Joint News Release - Air Quality is Unhealthy; Take Steps to Protect Health
SPOKANE, Wash – The Air Quality Index (AQI) for Spokane County is currently in the Unhealthy / Red category and an Air Quality Alert has been issued by the National Weather Service. This means that everyone should limit time spent outdoors, avoid exercising outdoors and choose non-strenuous indoor activities. Infants, children, pregnant women, adults over 65, and pets are strongly encouraged to remain indoors.
Given the extreme heat over the next few days, coupled with the warnings to avoid or limit outdoor activity will be a challenge for those without air conditioning. Make sure you don’t get overheated if you live without air conditioning. Consider visiting family members, neighbors or public buildings that have air conditioning and air filtration. Leaving the area of thick smoke may be best for those with health conditions that put them at higher risk for illness.
Spokane Regional Clean Air Agency (Spokane Clean Air) expects unhealthy air quality conditions to remain in the area for the next couple of days and possibly beyond depending on weather and fire activity.
"Smoke from wildfires is especially harmful for those with health conditions like asthma. We recommend that people who are sensitive to poor air quality follow their breathing management plans, keep medications on hand and contact their health provider if necessary," said Dr. Bob Lutz, Spokane Regional Health District's health officer.
Children are more susceptible to smoke because their respiratory systems are still developing, they breathe more air (and air pollution) per pound of body weight than adults, and they’re more likely to be active outdoors.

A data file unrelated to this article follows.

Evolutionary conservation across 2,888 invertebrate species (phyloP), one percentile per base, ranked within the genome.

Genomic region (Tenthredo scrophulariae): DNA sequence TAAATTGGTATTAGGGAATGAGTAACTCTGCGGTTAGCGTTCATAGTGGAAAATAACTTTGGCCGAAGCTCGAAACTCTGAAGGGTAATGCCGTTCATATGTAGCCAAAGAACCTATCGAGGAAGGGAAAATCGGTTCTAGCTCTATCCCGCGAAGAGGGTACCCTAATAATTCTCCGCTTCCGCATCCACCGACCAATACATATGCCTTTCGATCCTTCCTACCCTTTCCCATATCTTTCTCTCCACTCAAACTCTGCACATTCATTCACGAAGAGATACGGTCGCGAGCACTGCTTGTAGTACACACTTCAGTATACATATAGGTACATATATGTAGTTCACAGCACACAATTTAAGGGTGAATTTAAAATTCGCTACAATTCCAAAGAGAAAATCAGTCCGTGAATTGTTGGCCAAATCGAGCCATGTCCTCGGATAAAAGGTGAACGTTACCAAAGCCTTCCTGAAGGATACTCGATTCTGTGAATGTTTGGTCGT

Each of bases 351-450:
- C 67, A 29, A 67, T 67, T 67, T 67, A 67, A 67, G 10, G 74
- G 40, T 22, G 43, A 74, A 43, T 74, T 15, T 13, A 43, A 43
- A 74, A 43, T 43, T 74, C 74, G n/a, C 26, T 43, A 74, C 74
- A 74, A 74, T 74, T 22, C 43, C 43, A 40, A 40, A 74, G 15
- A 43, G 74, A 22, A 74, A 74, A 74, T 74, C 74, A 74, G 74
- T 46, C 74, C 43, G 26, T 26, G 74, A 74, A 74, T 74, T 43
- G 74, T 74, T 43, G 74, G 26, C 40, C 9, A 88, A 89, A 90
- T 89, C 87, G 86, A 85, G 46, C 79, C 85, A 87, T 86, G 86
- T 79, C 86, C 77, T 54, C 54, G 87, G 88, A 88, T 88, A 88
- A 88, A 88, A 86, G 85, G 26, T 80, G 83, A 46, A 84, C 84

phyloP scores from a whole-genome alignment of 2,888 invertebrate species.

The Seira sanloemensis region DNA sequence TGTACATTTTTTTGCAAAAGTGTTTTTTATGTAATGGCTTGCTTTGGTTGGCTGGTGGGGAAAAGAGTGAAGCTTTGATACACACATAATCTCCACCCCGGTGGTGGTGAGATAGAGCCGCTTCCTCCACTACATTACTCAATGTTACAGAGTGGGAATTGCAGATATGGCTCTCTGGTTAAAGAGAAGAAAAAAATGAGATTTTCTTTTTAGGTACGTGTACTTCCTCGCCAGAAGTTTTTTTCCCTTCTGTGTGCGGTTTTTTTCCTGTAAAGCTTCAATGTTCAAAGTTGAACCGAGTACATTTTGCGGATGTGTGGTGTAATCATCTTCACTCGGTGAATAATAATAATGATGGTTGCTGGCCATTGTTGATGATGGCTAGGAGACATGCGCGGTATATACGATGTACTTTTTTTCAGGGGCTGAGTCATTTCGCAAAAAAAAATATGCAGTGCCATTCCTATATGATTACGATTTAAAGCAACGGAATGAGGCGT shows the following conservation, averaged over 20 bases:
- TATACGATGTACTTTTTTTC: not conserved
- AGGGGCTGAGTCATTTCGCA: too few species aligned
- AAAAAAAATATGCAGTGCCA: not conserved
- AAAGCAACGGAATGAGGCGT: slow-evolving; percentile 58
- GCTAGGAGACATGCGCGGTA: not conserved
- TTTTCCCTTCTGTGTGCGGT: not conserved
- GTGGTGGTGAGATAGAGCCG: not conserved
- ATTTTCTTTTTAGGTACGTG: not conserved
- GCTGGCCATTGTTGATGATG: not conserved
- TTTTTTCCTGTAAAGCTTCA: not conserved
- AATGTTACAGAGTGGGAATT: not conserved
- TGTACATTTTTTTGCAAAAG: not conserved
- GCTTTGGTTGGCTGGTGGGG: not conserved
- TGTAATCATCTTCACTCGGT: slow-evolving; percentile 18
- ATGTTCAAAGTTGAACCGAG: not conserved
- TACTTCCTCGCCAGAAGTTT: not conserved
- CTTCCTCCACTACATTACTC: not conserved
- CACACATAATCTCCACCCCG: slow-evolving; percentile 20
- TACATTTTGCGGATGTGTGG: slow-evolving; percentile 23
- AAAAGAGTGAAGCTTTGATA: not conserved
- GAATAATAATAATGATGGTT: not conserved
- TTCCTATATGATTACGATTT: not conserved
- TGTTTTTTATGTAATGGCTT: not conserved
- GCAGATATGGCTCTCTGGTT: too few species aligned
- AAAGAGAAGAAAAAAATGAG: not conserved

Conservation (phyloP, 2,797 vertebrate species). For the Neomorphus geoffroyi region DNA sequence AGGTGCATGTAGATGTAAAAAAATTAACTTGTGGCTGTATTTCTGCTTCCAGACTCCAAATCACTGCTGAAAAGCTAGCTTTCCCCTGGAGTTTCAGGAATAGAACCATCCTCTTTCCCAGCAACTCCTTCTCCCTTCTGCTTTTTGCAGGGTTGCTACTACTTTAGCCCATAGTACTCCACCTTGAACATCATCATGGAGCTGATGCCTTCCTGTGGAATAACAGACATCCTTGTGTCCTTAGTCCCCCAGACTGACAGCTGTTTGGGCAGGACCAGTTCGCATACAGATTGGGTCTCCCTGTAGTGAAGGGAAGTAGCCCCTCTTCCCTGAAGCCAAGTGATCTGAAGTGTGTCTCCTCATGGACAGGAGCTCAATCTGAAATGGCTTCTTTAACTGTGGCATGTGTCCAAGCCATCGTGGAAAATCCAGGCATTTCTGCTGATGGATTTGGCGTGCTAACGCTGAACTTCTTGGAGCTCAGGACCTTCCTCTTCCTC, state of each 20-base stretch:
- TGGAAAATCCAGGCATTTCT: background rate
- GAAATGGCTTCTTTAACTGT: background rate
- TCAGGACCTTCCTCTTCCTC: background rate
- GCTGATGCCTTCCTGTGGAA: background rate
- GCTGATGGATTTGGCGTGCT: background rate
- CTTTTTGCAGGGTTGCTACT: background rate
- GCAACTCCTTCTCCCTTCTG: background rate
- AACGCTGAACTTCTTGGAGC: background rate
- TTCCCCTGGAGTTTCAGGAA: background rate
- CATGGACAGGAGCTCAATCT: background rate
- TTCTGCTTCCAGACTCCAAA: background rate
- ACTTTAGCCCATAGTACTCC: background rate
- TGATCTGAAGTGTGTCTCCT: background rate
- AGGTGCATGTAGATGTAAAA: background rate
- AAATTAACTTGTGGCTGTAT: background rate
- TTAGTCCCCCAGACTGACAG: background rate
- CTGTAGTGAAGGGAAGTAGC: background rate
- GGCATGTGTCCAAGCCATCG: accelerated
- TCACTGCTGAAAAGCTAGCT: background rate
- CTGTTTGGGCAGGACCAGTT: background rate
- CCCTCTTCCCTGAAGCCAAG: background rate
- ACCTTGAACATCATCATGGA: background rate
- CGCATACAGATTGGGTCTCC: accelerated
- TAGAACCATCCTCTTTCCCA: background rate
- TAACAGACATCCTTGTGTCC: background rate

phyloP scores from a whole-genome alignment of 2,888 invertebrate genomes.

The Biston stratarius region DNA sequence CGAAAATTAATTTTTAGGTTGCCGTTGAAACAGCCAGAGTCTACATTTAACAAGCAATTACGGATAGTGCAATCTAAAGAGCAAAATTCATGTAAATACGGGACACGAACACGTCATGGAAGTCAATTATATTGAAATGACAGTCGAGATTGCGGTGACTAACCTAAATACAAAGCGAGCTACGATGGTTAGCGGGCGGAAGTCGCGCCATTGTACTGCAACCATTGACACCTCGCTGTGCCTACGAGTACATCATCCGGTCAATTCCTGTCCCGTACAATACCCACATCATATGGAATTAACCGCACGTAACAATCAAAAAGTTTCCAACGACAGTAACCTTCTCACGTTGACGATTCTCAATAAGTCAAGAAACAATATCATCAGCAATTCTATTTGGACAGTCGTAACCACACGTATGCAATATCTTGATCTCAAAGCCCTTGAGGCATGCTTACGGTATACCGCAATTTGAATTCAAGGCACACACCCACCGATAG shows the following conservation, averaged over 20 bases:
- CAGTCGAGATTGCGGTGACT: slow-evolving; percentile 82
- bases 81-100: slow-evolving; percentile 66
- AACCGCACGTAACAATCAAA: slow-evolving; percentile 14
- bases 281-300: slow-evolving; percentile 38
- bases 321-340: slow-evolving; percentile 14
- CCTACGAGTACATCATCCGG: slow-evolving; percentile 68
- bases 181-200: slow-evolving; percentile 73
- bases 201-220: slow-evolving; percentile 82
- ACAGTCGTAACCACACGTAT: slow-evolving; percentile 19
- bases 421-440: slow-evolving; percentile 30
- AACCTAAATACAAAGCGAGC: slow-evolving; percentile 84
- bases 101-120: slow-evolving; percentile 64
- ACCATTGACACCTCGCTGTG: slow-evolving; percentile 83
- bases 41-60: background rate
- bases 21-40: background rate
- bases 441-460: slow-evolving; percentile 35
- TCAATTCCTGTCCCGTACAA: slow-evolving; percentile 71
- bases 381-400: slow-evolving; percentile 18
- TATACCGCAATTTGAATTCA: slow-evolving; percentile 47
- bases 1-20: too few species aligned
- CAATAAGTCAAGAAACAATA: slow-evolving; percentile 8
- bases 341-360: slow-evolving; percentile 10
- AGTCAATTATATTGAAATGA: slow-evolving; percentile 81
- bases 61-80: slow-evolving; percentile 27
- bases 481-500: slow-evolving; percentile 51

Breathing in smoke can have immediate health effects, including:
- Trouble breathing normally
- Stinging eyes
- A scratchy throat
- Runny nose
- Irritated sinuses
- Wheezing and shortness of breath
- Chest pain
- An asthma attack
- Fast heartbeat
It’s important that individuals limit their exposure to smoke – especially if they are susceptible. Children also are more susceptible to smoke because their respiratory systems are still developing. Kids breathe more air (and air pollution) per pound of body weight than adults, and they are more likely to be active outdoors.
Here are some additional steps people can take to protect themselves during wildfire season:
- Pay attention to air quality reports. The Air Quality Index (AQI) uses color-coded categories to report when air quality is good, moderate or unhealthy.
- Use common sense. If it looks and smells smoky outside, it is probably not a good time to go for a jog, mow the lawn or allow children to play outdoors.
- If a person has heart or lung disease, is an older adult, or has children, they should talk with their provider about whether and when they should leave the area. When smoke is heavy for a prolonged period of time, fine particles can build up indoors even though a person may not see them.
- Some room air cleaners can help reduce particulate levels indoors, as long as they are the right type and size for your home.
- Paper "comfort" or "dust masks" are not the answer. The kinds of masks people can commonly buy at the hardware store are designed to trap large particles, such as sawdust. But they generally will not protect lungs from the fine particles in smoke.
- Respiratory masks labeled N95 or N100 provide some protection - they filter out some fine particles but not hazardous gases in smoke (such as carbon monoxide, formaldehyde, and acrolein.) This type of mask can be found at many hardware and home repair stores and pharmacies.
For more information/Resources:
Air Quality in Spokane County: Spokane Regional Clean Air Agency: Lisa Woodard, (509) 477-4727, ext. 115; LWoodard@spokanecleanair.org
Air Quality outside of Spokane County: WA Dept of Ecology: Brook Beeler, (509) 329-3478; email@example.com
Public Health: Spokane Regional Health District: Kim Papich, (509) 324-1539; firstname.lastname@example.org